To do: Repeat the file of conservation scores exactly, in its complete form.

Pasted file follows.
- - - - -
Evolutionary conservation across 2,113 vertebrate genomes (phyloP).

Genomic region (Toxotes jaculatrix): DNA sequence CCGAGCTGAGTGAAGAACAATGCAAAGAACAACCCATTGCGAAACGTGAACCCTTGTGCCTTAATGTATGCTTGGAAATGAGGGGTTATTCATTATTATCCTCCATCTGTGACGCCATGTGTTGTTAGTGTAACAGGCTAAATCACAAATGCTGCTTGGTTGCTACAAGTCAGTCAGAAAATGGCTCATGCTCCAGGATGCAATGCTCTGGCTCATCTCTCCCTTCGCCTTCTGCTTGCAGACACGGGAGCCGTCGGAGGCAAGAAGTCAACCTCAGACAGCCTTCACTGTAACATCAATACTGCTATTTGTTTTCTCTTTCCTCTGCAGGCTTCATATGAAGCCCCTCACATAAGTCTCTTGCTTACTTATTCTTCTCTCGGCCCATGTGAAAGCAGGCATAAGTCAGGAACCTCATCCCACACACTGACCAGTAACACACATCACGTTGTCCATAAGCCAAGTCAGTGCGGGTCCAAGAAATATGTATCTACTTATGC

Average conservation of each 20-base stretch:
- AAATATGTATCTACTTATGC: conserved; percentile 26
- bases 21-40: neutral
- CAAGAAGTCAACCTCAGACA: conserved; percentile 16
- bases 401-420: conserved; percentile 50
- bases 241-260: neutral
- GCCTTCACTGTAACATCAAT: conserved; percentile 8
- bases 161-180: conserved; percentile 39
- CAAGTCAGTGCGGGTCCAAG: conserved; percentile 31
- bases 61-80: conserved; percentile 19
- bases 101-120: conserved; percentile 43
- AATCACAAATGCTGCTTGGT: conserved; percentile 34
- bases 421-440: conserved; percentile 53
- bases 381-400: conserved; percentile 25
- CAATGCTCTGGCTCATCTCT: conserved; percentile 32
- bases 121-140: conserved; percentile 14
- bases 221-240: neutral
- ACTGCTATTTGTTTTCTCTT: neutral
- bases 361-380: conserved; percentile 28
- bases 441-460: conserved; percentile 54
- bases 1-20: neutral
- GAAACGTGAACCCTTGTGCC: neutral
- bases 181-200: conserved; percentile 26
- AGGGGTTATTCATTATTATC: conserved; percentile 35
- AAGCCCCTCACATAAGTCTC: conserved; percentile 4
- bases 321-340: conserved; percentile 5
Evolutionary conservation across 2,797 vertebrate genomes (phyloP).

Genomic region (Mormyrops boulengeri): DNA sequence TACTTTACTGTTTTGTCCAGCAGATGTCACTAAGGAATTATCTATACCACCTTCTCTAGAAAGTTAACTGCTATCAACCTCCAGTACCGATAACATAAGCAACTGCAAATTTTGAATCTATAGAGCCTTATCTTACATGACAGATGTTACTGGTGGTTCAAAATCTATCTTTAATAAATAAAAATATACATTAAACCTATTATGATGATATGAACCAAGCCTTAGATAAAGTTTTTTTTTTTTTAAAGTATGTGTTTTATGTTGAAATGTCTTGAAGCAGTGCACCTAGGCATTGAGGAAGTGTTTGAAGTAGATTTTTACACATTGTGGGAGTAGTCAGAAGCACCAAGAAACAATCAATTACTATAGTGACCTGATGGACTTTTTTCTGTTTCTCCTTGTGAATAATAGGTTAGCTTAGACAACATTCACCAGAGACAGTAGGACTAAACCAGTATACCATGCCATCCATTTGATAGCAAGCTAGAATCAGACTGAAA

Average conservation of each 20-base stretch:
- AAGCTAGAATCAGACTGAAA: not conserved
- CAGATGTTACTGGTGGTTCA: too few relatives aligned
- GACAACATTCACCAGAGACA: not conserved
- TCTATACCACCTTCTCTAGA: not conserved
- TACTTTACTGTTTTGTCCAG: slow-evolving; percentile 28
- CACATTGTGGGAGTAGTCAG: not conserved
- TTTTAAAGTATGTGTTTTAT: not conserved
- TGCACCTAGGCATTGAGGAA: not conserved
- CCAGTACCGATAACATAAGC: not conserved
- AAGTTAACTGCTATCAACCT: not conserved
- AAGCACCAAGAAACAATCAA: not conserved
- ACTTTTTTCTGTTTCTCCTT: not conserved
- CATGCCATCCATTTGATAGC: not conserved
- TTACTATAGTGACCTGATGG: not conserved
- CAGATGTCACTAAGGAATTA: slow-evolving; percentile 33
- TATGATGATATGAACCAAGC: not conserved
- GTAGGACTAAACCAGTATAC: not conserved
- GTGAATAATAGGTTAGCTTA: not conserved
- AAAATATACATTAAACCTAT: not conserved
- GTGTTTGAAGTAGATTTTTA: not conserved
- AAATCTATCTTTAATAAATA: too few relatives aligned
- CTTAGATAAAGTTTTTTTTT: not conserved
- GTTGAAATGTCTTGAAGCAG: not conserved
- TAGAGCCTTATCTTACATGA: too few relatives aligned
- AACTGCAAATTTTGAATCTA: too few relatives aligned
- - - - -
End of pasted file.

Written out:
Evolutionary conservation across 2,113 vertebrate genomes (phyloP).

Genomic region (Toxotes jaculatrix): DNA sequence CCGAGCTGAGTGAAGAACAATGCAAAGAACAACCCATTGCGAAACGTGAACCCTTGTGCCTTAATGTATGCTTGGAAATGAGGGGTTATTCATTATTATCCTCCATCTGTGACGCCATGTGTTGTTAGTGTAACAGGCTAAATCACAAATGCTGCTTGGTTGCTACAAGTCAGTCAGAAAATGGCTCATGCTCCAGGATGCAATGCTCTGGCTCATCTCTCCCTTCGCCTTCTGCTTGCAGACACGGGAGCCGTCGGAGGCAAGAAGTCAACCTCAGACAGCCTTCACTGTAACATCAATACTGCTATTTGTTTTCTCTTTCCTCTGCAGGCTTCATATGAAGCCCCTCACATAAGTCTCTTGCTTACTTATTCTTCTCTCGGCCCATGTGAAAGCAGGCATAAGTCAGGAACCTCATCCCACACACTGACCAGTAACACACATCACGTTGTCCATAAGCCAAGTCAGTGCGGGTCCAAGAAATATGTATCTACTTATGC

Average conservation of each 20-base stretch:
- AAATATGTATCTACTTATGC: conserved; percentile 26
- bases 21-40: neutral
- CAAGAAGTCAACCTCAGACA: conserved; percentile 16
- bases 401-420: conserved; percentile 50
- bases 241-260: neutral
- GCCTTCACTGTAACATCAAT: conserved; percentile 8
- bases 161-180: conserved; percentile 39
- CAAGTCAGTGCGGGTCCAAG: conserved; percentile 31
- bases 61-80: conserved; percentile 19
- bases 101-120: conserved; percentile 43
- AATCACAAATGCTGCTTGGT: conserved; percentile 34
- bases 421-440: conserved; percentile 53
- bases 381-400: conserved; percentile 25
- CAATGCTCTGGCTCATCTCT: conserved; percentile 32
- bases 121-140: conserved; percentile 14
- bases 221-240: neutral
- ACTGCTATTTGTTTTCTCTT: neutral
- bases 361-380: conserved; percentile 28
- bases 441-460: conserved; percentile 54
- bases 1-20: neutral
- GAAACGTGAACCCTTGTGCC: neutral
- bases 181-200: conserved; percentile 26
- AGGGGTTATTCATTATTATC: conserved; percentile 35
- AAGCCCCTCACATAAGTCTC: conserved; percentile 4
- bases 321-340: conserved; percentile 5
Evolutionary conservation across 2,797 vertebrate genomes (phyloP).

Genomic region (Mormyrops boulengeri): DNA sequence TACTTTACTGTTTTGTCCAGCAGATGTCACTAAGGAATTATCTATACCACCTTCTCTAGAAAGTTAACTGCTATCAACCTCCAGTACCGATAACATAAGCAACTGCAAATTTTGAATCTATAGAGCCTTATCTTACATGACAGATGTTACTGGTGGTTCAAAATCTATCTTTAATAAATAAAAATATACATTAAACCTATTATGATGATATGAACCAAGCCTTAGATAAAGTTTTTTTTTTTTTAAAGTATGTGTTTTATGTTGAAATGTCTTGAAGCAGTGCACCTAGGCATTGAGGAAGTGTTTGAAGTAGATTTTTACACATTGTGGGAGTAGTCAGAAGCACCAAGAAACAATCAATTACTATAGTGACCTGATGGACTTTTTTCTGTTTCTCCTTGTGAATAATAGGTTAGCTTAGACAACATTCACCAGAGACAGTAGGACTAAACCAGTATACCATGCCATCCATTTGATAGCAAGCTAGAATCAGACTGAAA

Average conservation of each 20-base stretch:
- AAGCTAGAATCAGACTGAAA: not conserved
- CAGATGTTACTGGTGGTTCA: too few relatives aligned
- GACAACATTCACCAGAGACA: not conserved
- TCTATACCACCTTCTCTAGA: not conserved
- TACTTTACTGTTTTGTCCAG: slow-evolving; percentile 28
- CACATTGTGGGAGTAGTCAG: not conserved
- TTTTAAAGTATGTGTTTTAT: not conserved
- TGCACCTAGGCATTGAGGAA: not conserved
- CCAGTACCGATAACATAAGC: not conserved
- AAGTTAACTGCTATCAACCT: not conserved
- AAGCACCAAGAAACAATCAA: not conserved
- ACTTTTTTCTGTTTCTCCTT: not conserved
- CATGCCATCCATTTGATAGC: not conserved
- TTACTATAGTGACCTGATGG: not conserved
- CAGATGTCACTAAGGAATTA: slow-evolving; percentile 33
- TATGATGATATGAACCAAGC: not conserved
- GTAGGACTAAACCAGTATAC: not conserved
- GTGAATAATAGGTTAGCTTA: not conserved
- AAAATATACATTAAACCTAT: not conserved
- GTGTTTGAAGTAGATTTTTA: not conserved
- AAATCTATCTTTAATAAATA: too few relatives aligned
- CTTAGATAAAGTTTTTTTTT: not conserved
- GTTGAAATGTCTTGAAGCAG: not conserved
- TAGAGCCTTATCTTACATGA: too few relatives aligned
- AACTGCAAATTTTGAATCTA: too few relatives aligned